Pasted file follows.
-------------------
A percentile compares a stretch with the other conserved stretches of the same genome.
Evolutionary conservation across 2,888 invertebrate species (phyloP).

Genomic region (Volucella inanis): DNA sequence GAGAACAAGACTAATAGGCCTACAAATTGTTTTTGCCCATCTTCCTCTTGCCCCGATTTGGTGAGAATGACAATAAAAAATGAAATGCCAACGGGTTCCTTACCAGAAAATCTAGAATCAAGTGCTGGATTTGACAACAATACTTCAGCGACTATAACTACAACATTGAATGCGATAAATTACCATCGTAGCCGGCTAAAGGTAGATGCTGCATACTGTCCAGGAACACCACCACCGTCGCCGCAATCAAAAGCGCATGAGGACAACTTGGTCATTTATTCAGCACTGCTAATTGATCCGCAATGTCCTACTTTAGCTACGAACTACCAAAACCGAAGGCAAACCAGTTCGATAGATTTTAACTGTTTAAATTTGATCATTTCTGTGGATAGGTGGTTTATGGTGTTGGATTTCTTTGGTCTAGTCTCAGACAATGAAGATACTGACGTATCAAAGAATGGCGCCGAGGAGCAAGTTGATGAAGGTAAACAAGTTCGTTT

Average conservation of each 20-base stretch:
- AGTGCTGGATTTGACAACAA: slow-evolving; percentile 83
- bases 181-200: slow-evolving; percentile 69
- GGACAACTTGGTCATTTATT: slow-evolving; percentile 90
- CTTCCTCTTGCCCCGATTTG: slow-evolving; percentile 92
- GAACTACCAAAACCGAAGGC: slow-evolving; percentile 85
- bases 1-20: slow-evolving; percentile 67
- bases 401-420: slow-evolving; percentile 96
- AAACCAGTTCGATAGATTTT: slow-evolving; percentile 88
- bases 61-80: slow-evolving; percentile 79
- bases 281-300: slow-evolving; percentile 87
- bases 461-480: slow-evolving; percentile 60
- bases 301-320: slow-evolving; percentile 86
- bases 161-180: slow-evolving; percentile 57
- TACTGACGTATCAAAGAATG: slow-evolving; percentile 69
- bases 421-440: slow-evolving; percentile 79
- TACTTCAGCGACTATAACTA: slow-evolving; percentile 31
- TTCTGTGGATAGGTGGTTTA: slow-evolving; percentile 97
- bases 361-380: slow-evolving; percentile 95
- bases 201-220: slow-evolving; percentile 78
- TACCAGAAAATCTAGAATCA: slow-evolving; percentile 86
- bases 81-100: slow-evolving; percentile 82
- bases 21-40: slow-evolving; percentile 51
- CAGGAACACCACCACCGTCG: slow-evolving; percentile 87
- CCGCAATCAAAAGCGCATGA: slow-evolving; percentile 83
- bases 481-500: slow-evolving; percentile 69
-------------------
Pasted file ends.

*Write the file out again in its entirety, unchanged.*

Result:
A percentile compares a stretch with the other conserved stretches of the same genome.
Evolutionary conservation across 2,888 invertebrate species (phyloP).

Genomic region (Volucella inanis): DNA sequence GAGAACAAGACTAATAGGCCTACAAATTGTTTTTGCCCATCTTCCTCTTGCCCCGATTTGGTGAGAATGACAATAAAAAATGAAATGCCAACGGGTTCCTTACCAGAAAATCTAGAATCAAGTGCTGGATTTGACAACAATACTTCAGCGACTATAACTACAACATTGAATGCGATAAATTACCATCGTAGCCGGCTAAAGGTAGATGCTGCATACTGTCCAGGAACACCACCACCGTCGCCGCAATCAAAAGCGCATGAGGACAACTTGGTCATTTATTCAGCACTGCTAATTGATCCGCAATGTCCTACTTTAGCTACGAACTACCAAAACCGAAGGCAAACCAGTTCGATAGATTTTAACTGTTTAAATTTGATCATTTCTGTGGATAGGTGGTTTATGGTGTTGGATTTCTTTGGTCTAGTCTCAGACAATGAAGATACTGACGTATCAAAGAATGGCGCCGAGGAGCAAGTTGATGAAGGTAAACAAGTTCGTTT

Average conservation of each 20-base stretch:
- AGTGCTGGATTTGACAACAA: slow-evolving; percentile 83
- bases 181-200: slow-evolving; percentile 69
- GGACAACTTGGTCATTTATT: slow-evolving; percentile 90
- CTTCCTCTTGCCCCGATTTG: slow-evolving; percentile 92
- GAACTACCAAAACCGAAGGC: slow-evolving; percentile 85
- bases 1-20: slow-evolving; percentile 67
- bases 401-420: slow-evolving; percentile 96
- AAACCAGTTCGATAGATTTT: slow-evolving; percentile 88
- bases 61-80: slow-evolving; percentile 79
- bases 281-300: slow-evolving; percentile 87
- bases 461-480: slow-evolving; percentile 60
- bases 301-320: slow-evolving; percentile 86
- bases 161-180: slow-evolving; percentile 57
- TACTGACGTATCAAAGAATG: slow-evolving; percentile 69
- bases 421-440: slow-evolving; percentile 79
- TACTTCAGCGACTATAACTA: slow-evolving; percentile 31
- TTCTGTGGATAGGTGGTTTA: slow-evolving; percentile 97
- bases 361-380: slow-evolving; percentile 95
- bases 201-220: slow-evolving; percentile 78
- TACCAGAAAATCTAGAATCA: slow-evolving; percentile 86
- bases 81-100: slow-evolving; percentile 82
- bases 21-40: slow-evolving; percentile 51
- CAGGAACACCACCACCGTCG: slow-evolving; percentile 87
- CCGCAATCAAAAGCGCATGA: slow-evolving; percentile 83
- bases 481-500: slow-evolving; percentile 69